In the 17th Century, Johannes Hewelcke of Gdansk/Danzig took stars from Antinous to form his own constellation of Scutum, representing the shield of his patron, King Jan Sobieski III of Poland. And by the end of the 18th Century, Antinous had been dropped altogether from the star maps, the remainder of its stars returning to Aquila, so that Antinous joins a long list of rejected constellations.

That is why you won't find it on any modern star chart. As to the mythological and historical associations, no astronomy publication, to my knowledge, has ever given the correct versions. They always refer to Ganymede simply as a young man taken to Mount Olympus to be a cupbearer, and Antinous as a "favourite at court" or some such euphemism, all in order to avoid the gay connections in both tales.

The major difference between the stories of Zeus/Ganymede and Hadrian/Antinous is the fact that Zeus/Ganymede were mythological beings and Hadrian/Antinous were real, live human beings who walked and breathed and ate and shat on this mortal Earth. That is also the salient feature of the Magnificent Religion of Antinous. Who knows whether Jesus of Nazareth (and Judas and all the others) actually ever existed? There is no tangible proof that they lived. Only scriptures.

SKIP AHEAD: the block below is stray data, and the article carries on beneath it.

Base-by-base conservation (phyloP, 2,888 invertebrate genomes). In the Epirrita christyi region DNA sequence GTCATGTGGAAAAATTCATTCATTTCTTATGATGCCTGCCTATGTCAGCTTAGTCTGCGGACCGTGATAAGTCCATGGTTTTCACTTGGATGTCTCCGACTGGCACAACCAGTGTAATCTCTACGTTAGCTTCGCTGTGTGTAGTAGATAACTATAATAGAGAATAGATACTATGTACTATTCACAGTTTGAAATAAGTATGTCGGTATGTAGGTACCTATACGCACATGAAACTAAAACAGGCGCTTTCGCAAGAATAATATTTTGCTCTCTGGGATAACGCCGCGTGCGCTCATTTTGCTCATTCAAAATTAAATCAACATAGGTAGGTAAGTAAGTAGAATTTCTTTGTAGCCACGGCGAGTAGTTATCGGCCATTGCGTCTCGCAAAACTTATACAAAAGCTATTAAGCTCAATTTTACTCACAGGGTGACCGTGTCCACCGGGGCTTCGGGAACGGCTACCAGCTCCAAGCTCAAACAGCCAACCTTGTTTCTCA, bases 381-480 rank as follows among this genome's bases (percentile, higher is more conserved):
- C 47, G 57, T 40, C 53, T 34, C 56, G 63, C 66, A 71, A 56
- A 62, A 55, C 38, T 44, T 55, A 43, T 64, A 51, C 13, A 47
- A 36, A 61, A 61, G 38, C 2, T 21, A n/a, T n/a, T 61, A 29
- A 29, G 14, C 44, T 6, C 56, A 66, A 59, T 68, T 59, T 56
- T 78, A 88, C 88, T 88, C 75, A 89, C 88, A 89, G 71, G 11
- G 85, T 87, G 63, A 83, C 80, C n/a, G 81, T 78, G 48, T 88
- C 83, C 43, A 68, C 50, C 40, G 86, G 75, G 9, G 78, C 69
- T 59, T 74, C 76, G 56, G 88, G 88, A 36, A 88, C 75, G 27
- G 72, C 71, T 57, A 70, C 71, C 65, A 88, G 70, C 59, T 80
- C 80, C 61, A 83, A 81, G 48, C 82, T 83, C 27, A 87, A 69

But we know for a fact that Hadrian lived and that Antinous lived — and died.

Even the story of the STAR OF ANTINOUS is recorded in history, and verified by mystic Jewish and Chinese star-gazers. It involved a celestial event in the heavens a couple of years after the death of Antinous. In the month of January shortly after the Sun entered the Sign of Aquarius.